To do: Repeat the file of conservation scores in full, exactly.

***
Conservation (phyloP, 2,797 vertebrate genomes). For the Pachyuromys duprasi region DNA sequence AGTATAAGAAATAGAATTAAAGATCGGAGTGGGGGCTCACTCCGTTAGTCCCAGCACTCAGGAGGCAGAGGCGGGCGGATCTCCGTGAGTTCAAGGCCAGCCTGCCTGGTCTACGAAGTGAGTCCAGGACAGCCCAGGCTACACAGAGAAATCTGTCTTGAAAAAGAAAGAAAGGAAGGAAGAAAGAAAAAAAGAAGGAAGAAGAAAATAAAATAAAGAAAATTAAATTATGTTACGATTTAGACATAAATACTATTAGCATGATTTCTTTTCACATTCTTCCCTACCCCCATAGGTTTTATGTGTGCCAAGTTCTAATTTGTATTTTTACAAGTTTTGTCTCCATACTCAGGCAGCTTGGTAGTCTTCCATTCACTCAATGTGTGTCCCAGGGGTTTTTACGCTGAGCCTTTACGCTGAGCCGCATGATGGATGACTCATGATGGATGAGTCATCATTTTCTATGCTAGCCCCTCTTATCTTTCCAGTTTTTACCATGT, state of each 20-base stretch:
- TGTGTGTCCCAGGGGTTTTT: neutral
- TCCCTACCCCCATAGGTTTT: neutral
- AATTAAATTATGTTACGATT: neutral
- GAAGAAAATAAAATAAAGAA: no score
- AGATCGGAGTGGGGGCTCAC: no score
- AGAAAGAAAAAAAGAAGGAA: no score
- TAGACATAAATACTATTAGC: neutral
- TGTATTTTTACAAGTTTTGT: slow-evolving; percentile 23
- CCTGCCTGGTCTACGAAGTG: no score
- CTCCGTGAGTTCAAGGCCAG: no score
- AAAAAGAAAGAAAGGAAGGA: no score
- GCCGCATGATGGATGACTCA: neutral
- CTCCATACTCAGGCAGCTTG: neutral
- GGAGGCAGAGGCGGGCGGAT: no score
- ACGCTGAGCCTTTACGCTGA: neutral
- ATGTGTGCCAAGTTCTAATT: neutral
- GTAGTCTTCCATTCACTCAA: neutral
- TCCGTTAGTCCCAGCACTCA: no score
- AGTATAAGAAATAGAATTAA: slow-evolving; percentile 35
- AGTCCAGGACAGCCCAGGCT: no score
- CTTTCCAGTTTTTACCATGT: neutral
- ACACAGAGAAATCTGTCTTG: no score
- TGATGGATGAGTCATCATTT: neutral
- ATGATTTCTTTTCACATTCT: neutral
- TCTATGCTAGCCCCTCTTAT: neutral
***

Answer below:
Conservation (phyloP, 2,797 vertebrate genomes). For the Pachyuromys duprasi region DNA sequence AGTATAAGAAATAGAATTAAAGATCGGAGTGGGGGCTCACTCCGTTAGTCCCAGCACTCAGGAGGCAGAGGCGGGCGGATCTCCGTGAGTTCAAGGCCAGCCTGCCTGGTCTACGAAGTGAGTCCAGGACAGCCCAGGCTACACAGAGAAATCTGTCTTGAAAAAGAAAGAAAGGAAGGAAGAAAGAAAAAAAGAAGGAAGAAGAAAATAAAATAAAGAAAATTAAATTATGTTACGATTTAGACATAAATACTATTAGCATGATTTCTTTTCACATTCTTCCCTACCCCCATAGGTTTTATGTGTGCCAAGTTCTAATTTGTATTTTTACAAGTTTTGTCTCCATACTCAGGCAGCTTGGTAGTCTTCCATTCACTCAATGTGTGTCCCAGGGGTTTTTACGCTGAGCCTTTACGCTGAGCCGCATGATGGATGACTCATGATGGATGAGTCATCATTTTCTATGCTAGCCCCTCTTATCTTTCCAGTTTTTACCATGT, state of each 20-base stretch:
- TGTGTGTCCCAGGGGTTTTT: neutral
- TCCCTACCCCCATAGGTTTT: neutral
- AATTAAATTATGTTACGATT: neutral
- GAAGAAAATAAAATAAAGAA: no score
- AGATCGGAGTGGGGGCTCAC: no score
- AGAAAGAAAAAAAGAAGGAA: no score
- TAGACATAAATACTATTAGC: neutral
- TGTATTTTTACAAGTTTTGT: slow-evolving; percentile 23
- CCTGCCTGGTCTACGAAGTG: no score
- CTCCGTGAGTTCAAGGCCAG: no score
- AAAAAGAAAGAAAGGAAGGA: no score
- GCCGCATGATGGATGACTCA: neutral
- CTCCATACTCAGGCAGCTTG: neutral
- GGAGGCAGAGGCGGGCGGAT: no score
- ACGCTGAGCCTTTACGCTGA: neutral
- ATGTGTGCCAAGTTCTAATT: neutral
- GTAGTCTTCCATTCACTCAA: neutral
- TCCGTTAGTCCCAGCACTCA: no score
- AGTATAAGAAATAGAATTAA: slow-evolving; percentile 35
- AGTCCAGGACAGCCCAGGCT: no score
- CTTTCCAGTTTTTACCATGT: neutral
- ACACAGAGAAATCTGTCTTG: no score
- TGATGGATGAGTCATCATTT: neutral
- ATGATTTCTTTTCACATTCT: neutral
- TCTATGCTAGCCCCTCTTAT: neutral